SYDNEY, Australia The U.S. military and the Afghan government said Thursday they will investigate a TV report that claimed U.S. soldiers in Afghanistan burned the bodies of two Taliban fighters and taunted other Islamic militants. The U.S. military said it found the report "repugnant."

A spokesman for President Hamid Karzai (search) said the government has launched its own inquiry.

"We strongly condemn any disrespect to human bodies regardless of whether they are those of enemies or friends," said Karzai spokesman Karim Rahimi.

Australia's SBS television network broadcast video that purportedly showed U.S. soldiers burning the bodies of the suspected Taliban fighters in the hills outside the southern village of Gonbaz, near the former Taliban stronghold of Kandahar.

The network said the footage was taken by a freelance journalist, Stephen Dupont, who told The Associated Press he was embedded with the 173rd Airborne Brigade (search) of the U.S. Army earlier this month. Dupont said the burnings happened on Oct. 1.

In the footage, which was seen by the AP, two soldiers who spoke with American accents later read taunting messages that the SBS said were broadcast to the village, which was believed to be harboring Taliban soldiers.

(Story continues below)

ADVERTISEMENTSAdvertise Here



Dupont said the soldiers responsible for the taunting messages were part of a U.S. Army psychological operations unit.

The U.S. military said the Army Criminal Investigation Division had opened an investigation into alleged misconduct that included "the burning of dead enemy combatant bodies under inappropriate circumstances."

"This command takes all allegations of misconduct or inappropriate behavior seriously and has directed an investigation into circumstances surrounding this allegation," Maj. Gen. Jason Kamiya said in a statement the U.S. base in Bagram, Afghanistan.

Shortly after the bodies were burned, the soldiers from the psychological operations unit allegedly read out taunting messages about the act over a loudspeaker to the nearby village, according to a transcript of the program.

"Taliban, you are all cowardly dogs. You allowed your fighters to be laid down facing west and burned. You are too scared to come down and retrieve their bodies," said one message read by a soldier, according to the transcript.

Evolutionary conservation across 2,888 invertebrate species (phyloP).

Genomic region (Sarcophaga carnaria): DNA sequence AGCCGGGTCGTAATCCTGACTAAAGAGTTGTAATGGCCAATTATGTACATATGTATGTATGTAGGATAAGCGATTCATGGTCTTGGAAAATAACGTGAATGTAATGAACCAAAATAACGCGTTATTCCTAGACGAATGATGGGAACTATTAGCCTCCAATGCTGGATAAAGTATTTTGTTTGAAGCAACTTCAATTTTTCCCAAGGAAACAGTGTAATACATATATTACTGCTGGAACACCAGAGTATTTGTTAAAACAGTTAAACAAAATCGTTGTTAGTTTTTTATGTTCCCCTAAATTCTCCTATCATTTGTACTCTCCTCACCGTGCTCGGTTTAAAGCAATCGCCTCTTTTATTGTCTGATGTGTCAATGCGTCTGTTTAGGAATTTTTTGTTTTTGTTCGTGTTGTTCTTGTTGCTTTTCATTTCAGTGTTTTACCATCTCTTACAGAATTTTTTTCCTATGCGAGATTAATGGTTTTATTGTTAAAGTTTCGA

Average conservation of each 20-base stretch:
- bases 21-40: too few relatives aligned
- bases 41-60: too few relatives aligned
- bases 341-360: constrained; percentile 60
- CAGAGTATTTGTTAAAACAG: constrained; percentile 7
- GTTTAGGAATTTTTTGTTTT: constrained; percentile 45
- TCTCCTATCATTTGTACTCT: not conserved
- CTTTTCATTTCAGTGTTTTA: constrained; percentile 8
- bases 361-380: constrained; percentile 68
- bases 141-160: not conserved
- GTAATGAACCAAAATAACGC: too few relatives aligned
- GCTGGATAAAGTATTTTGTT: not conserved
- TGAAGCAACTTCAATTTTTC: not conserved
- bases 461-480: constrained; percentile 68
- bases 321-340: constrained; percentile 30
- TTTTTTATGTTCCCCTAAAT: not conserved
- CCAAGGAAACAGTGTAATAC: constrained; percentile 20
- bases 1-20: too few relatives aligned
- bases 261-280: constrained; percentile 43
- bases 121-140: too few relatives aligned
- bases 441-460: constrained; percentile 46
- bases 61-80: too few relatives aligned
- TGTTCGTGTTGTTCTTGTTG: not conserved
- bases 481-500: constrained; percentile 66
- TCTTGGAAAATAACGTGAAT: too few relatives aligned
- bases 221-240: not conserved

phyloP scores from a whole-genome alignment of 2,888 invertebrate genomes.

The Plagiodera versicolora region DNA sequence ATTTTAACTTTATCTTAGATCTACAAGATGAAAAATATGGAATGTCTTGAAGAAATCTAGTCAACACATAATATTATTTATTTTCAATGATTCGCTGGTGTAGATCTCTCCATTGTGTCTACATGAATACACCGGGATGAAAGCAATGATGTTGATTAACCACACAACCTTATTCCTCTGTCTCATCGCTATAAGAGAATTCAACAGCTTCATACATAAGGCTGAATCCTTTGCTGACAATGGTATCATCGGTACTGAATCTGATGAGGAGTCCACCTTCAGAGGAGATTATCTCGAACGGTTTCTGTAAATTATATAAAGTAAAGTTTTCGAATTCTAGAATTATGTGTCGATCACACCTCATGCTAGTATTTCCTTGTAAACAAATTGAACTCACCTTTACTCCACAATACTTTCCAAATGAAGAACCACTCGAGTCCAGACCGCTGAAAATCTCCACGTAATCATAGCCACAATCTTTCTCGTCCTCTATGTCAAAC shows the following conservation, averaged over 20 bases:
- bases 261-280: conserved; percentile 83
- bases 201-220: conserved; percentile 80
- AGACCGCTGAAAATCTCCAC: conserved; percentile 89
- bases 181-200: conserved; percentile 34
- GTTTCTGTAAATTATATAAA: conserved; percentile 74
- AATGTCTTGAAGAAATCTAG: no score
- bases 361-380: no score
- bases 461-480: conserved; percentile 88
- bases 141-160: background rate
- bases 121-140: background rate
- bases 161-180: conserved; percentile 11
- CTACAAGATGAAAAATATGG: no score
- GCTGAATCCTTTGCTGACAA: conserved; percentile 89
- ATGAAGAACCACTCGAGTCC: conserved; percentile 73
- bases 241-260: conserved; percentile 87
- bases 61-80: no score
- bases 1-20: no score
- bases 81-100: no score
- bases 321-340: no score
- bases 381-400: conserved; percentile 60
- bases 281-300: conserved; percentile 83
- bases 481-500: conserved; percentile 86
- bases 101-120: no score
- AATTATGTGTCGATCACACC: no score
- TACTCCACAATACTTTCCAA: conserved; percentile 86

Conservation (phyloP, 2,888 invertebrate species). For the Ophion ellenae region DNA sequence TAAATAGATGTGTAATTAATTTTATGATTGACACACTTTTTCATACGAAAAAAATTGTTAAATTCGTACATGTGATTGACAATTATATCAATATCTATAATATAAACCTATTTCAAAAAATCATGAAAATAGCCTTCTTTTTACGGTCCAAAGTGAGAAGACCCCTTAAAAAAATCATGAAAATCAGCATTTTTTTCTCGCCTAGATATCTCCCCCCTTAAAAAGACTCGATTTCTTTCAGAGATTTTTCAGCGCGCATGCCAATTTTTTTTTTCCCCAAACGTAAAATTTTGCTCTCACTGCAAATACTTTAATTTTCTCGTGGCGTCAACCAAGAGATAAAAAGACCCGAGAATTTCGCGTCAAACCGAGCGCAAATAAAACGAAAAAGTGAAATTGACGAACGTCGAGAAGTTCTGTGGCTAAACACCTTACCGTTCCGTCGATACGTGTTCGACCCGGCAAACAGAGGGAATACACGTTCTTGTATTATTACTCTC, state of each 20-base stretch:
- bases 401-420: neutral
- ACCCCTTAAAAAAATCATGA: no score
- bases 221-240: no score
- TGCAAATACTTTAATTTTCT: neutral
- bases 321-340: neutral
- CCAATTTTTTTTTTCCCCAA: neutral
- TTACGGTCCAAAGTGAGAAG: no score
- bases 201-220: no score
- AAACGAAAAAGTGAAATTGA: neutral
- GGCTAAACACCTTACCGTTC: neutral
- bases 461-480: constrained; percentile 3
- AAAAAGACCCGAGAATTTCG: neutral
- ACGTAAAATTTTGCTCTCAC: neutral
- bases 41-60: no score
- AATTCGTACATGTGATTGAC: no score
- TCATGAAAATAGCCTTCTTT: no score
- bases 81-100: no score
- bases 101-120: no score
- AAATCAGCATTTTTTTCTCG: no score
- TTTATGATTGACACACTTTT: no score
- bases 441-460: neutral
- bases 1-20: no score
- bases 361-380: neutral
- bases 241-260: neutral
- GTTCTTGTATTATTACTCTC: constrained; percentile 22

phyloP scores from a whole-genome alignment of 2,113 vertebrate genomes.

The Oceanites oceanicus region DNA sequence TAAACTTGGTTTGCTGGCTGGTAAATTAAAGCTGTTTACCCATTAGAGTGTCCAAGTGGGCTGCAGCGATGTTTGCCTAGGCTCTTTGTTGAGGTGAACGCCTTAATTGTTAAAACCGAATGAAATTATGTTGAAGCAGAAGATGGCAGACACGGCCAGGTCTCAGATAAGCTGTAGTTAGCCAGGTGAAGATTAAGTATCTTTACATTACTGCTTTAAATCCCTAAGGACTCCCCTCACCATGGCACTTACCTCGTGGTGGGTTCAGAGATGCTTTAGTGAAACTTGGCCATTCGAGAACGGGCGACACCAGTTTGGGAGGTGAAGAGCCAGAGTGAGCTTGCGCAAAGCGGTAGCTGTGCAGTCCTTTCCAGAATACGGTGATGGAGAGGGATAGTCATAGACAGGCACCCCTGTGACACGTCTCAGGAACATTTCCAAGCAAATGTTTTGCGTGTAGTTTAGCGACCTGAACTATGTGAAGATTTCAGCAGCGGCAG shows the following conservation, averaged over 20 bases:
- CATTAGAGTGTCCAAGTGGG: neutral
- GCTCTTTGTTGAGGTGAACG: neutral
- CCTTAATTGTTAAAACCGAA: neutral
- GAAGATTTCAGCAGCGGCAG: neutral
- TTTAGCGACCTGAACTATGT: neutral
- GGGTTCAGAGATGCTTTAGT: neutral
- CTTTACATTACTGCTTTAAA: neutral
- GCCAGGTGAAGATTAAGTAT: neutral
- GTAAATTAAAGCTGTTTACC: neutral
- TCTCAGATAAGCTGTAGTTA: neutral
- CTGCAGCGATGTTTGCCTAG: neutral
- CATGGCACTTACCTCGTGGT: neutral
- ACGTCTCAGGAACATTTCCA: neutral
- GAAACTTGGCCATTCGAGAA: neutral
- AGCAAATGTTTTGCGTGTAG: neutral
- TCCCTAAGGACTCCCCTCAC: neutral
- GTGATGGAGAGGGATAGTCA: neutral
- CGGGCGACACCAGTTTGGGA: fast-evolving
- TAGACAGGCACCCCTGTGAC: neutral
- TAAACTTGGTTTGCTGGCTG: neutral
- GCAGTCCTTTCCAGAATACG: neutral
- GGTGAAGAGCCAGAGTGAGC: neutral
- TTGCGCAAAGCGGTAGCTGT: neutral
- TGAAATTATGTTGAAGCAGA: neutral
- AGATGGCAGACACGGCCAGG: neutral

The footage did not show the messages being broadcast, though it did show some military vehicles were fitted with speakers and playing loud music.

Dupont told the AP the messages had been broadcast in the local dialect but were translated into English for him by members of the Army psychological operations unit.

He declined to provide further information, however, saying his agent was now handling all queries about the footage.

Cremation of bodies is not part of Islamic tradition, which calls for remains to be washed, prayed over, wrapped in white cloth and buried within 24 hours.

Dupont said the soldiers who burned the bodies said they did so for hygiene reasons. However, Dupont said the incendiary messages later broadcast by the U.S. army psychological operations unit indicated they were aware that the cremation would be perceived as a desecration.

"They used that as a psychological warfare, I guess you'd call it. They used the fact that the Taliban were burned facing west (toward Mecca)," Dupont told SBS. "They deliberately wanted to incite that much anger from the Taliban so the Taliban could attack them ... . That's the only way they can find them."

Ameer Ali, the head of the Australian Federation of Islamic Councils (search), said burning a body would be considered a desecration in the Islamic faith.

The SBS report suggested the deliberate burning of bodies could violate the Geneva Conventions governing the treatment of enemy remains in wartime. Under the Geneva Conventions, soldiers must ensure that the "dead are honorably interred, if possible according to the rites of the religion to which they belonged."

Furthermore, the rules state that bodies should not be cremated, "except for imperative reasons of hygiene or for motives based on the religion of the deceased."
Ok, I know war is hell but really, this is a recipe on how to make yourselves hated beyond words. Nice, really fucking nice.